Tuesday, June 26, 2012

Herb Garden Make-Over

The herb garden showing new life on 3 March, 2012.

The small space between the carport and the cellar stairwell was a weedy area when we
 moved here in 2010.
I did little with the space that first year, other than some half-hearted grubbing which revealed shallow gritty soil with the roots of the nearby box elder tree sending out woody tentacles just below the surface.
In March of 2011 after I had hacked and dug to exhaustion, I hired my Amish nieghbor, Delilah, to help finish the transformation of this plot into a small herb garden.
We finished excavating the soil down to a depth of about 15 inches, put down landscape fabric, and mixed some good 'dirt' in before replacing and leveling the soil.
I moved sage plants which had been over-whelmed in the perennial border, divided lemon thyme, and moved in some lemon balm I found growing at the side of the house.
I divided Lambs Ears and placed it in the center as a focal point and to contribute silver color amongst the shades of green.
Along the cement wall I planted ajuga, also moved from an over-grown existing planting along the carport.
A division of nepeta and a decorative oregano were placed in the dry back corner.
The only plants bought specifically for this venture were several small pots of creeping thyme and three starts of lavender vera.

1 April, 2012, taken after an early evening rain.

4 April, 2012.
Thyme has billowed over the edge of the planting onto the cement carport ramp.
Johnny-jump-ups [viola tricolor] have self-seeded here and there.

By 25 May it has become evident that  Lambs Ears has taken over the lower end of the garden, shading out the stepping stones and the creeping thyme in that area, crowding the sage plants.

Last week by the time I was free to do recreational gardening [as opposed to picking string beans, and weeding the veggies] I had decided that a number of overly vigorous plants needed to be removed.
When the worst of the days heat had seeped into the cooler temps of evening, I turned on the outside lights and proceeded to ruthlessly uproot Lambs Ears, and a towering nepeta, and gave the oregano and lemon balm a severe pruning.
I tore up mats of ajuga, replacing it with some starts of creeping thyme.
The Lambs Ears was surprisingly difficult to remove as the stems had sent invasive roots in every direction.
I placed two more small stepping stones where the Lambs Ears had larruped and set out several lavenders which I raised from seed.
Next spring I will locate some well-behaved silver thyme to plant in bare spots around the stones.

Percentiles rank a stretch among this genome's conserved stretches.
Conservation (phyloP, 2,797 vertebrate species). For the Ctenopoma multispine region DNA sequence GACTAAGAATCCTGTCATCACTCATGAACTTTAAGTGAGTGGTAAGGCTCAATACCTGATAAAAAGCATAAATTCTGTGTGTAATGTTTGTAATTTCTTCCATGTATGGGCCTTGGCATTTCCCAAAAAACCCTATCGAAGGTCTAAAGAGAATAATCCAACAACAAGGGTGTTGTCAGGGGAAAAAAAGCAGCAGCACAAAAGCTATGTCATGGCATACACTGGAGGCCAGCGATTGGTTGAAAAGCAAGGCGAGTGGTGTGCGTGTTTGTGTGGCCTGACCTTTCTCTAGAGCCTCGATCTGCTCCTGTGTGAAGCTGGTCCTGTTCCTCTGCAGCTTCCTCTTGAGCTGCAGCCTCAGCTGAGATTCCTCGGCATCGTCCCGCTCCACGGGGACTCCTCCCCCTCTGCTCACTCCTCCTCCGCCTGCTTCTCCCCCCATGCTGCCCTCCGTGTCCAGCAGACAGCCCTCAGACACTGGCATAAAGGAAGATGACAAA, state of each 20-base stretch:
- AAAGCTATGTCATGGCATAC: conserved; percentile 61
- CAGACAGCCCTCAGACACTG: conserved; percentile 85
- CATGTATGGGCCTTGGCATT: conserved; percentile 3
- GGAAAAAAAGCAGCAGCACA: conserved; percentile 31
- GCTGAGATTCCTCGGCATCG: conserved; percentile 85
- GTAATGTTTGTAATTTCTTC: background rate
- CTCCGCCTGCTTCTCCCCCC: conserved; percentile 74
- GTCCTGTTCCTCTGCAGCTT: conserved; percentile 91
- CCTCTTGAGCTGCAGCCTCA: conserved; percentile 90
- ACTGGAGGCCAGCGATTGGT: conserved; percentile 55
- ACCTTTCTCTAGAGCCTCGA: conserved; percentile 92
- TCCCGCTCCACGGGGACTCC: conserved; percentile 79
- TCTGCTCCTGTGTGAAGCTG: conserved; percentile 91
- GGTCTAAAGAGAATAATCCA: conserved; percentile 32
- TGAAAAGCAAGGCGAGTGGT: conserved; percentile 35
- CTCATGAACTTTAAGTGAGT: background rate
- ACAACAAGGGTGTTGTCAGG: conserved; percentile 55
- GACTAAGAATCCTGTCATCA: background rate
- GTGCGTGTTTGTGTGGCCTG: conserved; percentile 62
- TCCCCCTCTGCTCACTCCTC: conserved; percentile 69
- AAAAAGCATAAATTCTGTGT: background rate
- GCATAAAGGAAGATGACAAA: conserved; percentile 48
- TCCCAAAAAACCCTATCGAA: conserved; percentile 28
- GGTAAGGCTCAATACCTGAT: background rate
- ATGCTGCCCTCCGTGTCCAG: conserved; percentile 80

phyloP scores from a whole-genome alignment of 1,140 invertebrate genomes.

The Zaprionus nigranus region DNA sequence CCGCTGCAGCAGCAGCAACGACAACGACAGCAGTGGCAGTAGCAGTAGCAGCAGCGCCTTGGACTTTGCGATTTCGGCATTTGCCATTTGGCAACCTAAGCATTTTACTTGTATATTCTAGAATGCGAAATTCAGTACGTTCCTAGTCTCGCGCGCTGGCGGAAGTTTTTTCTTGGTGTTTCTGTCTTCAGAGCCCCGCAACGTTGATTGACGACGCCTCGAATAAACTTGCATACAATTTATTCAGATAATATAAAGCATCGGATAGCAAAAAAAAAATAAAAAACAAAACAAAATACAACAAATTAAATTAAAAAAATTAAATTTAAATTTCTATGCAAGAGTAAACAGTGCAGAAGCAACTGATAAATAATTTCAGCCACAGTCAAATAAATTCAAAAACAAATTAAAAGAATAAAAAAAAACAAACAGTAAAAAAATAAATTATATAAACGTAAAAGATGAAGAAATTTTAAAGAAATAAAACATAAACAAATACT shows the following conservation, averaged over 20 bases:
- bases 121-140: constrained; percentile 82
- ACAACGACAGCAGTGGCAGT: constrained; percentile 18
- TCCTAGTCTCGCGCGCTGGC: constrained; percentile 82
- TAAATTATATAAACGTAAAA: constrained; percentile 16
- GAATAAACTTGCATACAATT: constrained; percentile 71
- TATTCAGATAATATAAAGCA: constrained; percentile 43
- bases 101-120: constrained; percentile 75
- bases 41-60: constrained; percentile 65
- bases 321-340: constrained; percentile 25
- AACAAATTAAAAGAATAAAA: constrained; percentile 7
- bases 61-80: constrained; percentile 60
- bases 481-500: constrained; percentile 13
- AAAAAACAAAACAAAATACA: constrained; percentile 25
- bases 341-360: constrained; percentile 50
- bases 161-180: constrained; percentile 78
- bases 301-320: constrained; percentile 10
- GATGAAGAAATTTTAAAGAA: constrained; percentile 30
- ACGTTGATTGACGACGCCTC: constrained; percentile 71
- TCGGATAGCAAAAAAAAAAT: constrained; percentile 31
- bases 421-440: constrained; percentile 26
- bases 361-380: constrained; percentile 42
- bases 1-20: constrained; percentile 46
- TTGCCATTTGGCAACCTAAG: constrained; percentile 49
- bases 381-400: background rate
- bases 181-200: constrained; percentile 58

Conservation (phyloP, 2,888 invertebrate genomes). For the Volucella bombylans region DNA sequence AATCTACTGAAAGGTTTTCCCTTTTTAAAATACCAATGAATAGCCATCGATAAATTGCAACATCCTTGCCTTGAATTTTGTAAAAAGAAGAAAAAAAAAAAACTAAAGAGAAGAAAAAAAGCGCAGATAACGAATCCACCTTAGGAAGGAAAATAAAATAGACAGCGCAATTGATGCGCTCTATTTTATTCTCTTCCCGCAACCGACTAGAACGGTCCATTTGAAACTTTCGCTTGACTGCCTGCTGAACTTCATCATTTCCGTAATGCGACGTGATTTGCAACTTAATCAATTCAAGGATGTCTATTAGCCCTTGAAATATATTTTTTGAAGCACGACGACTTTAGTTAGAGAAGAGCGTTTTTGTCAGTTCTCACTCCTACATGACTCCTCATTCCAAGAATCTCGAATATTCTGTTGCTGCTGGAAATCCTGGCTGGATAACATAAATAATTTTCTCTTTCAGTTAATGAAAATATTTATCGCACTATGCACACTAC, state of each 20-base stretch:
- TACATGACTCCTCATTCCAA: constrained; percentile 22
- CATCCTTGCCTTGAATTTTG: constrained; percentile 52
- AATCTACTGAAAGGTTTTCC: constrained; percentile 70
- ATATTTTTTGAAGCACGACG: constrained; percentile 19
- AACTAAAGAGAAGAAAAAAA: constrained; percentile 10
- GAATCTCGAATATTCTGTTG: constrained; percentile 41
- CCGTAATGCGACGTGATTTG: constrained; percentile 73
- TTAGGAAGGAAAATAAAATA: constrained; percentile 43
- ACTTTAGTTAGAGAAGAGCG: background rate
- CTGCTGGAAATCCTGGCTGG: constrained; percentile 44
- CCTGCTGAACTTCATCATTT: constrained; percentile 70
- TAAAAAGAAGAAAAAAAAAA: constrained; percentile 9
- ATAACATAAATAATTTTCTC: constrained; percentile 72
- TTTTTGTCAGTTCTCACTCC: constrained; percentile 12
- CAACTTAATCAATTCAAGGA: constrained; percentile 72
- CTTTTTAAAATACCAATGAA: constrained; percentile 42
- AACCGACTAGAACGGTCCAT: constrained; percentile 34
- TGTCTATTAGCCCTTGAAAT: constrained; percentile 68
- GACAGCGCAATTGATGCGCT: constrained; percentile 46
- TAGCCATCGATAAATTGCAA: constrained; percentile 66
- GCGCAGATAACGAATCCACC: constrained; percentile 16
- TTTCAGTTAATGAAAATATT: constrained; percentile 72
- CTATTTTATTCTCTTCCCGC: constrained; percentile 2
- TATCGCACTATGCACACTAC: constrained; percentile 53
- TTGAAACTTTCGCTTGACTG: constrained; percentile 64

This little garden doesn't aspire to being an impressive collection of specimen plants.
It is a tiny homely space with some of my favorite herbs--handy by to touch and enjoy
their scents and forms.

The barrel planter at the back right corner of the herb garden is planted to kitchen herbs each spring.
Here are seedlings of Red Rubin basil, a large-leaved green basil and cilantro.
Future seasons may see such edging plants as seed-grown signet marigold, or pansy
tucked into any open space.


  1. Wow! I'm impressed. I have never had as nice an herb garden as this. Mine have always been small but kept me in fresh herbs for the season.

  2. Lamb's Lugs are pretty, but they do SPRAWL so. I have them at the back of the garden, where they can flop about to their heart's content.

    It sounds like you have had a good sort out of your herb plot anyway. The Ajuga is a devil for rioting away too. A bit like Mint!

    I am about to start some more Nepeta as the first plants got SO battered by over-enthusiastic cats. I shall have to grow them as Standards I think!

    You have the right idea about your herb patch - just plants you use, rather than ones that sounded good at the time and you end up just looking at! I've got a few of those.

  3. It must be a delight to wander through, brushing the leaves are releasing their aromas.

  4. Your herb garden looks so nice! I really need to make mine over. Everything is so overgrown. Your pictures shame me. So busy watering here, it is certainly dry!

  5. I love your herb garden.

  6. An herb garden is a must. yours is looking good.

  7. Great herb garden ...love the pot for spring herbs ...good idea. I love lemon tyme ...oregano ...and basil and try to grow them as they need to be fresh picked to be at their best.

  8. I love herb gardens and the pics of yours! It's nice that your herb garden is nearby and you can see it daily. Mine is down below in the garden and, truthfully, with all the company and rain, I'm past due visiting and harvesting!

  9. Herb gardens need a few seasons to sort themselves out. Yours is lovely with all the silver leafed plants, but I don`t blame you for moving the Lambs Ears. In our herb patches we seem to have invasions of mint and lemon balm, which smell good but will take over if you let them.

  10. Thank you all for the encouraging comments about the herb garden.
    I never expected the lemon balm to be quite so vigorous in spreading. Lambs Ears in my Vermont garden years ago was a very meek plant, nothing like the jostling giant which took over the herb patch.
    I am learning I need to be vigilant in cutting back certain plants to keep them in bounds.
    Delila gave me a plant of anise hyssop which I expected would self-sow--it disappeared over the winter, as did bee balm in the main perennial strip.
    Gardens are always full of surprises.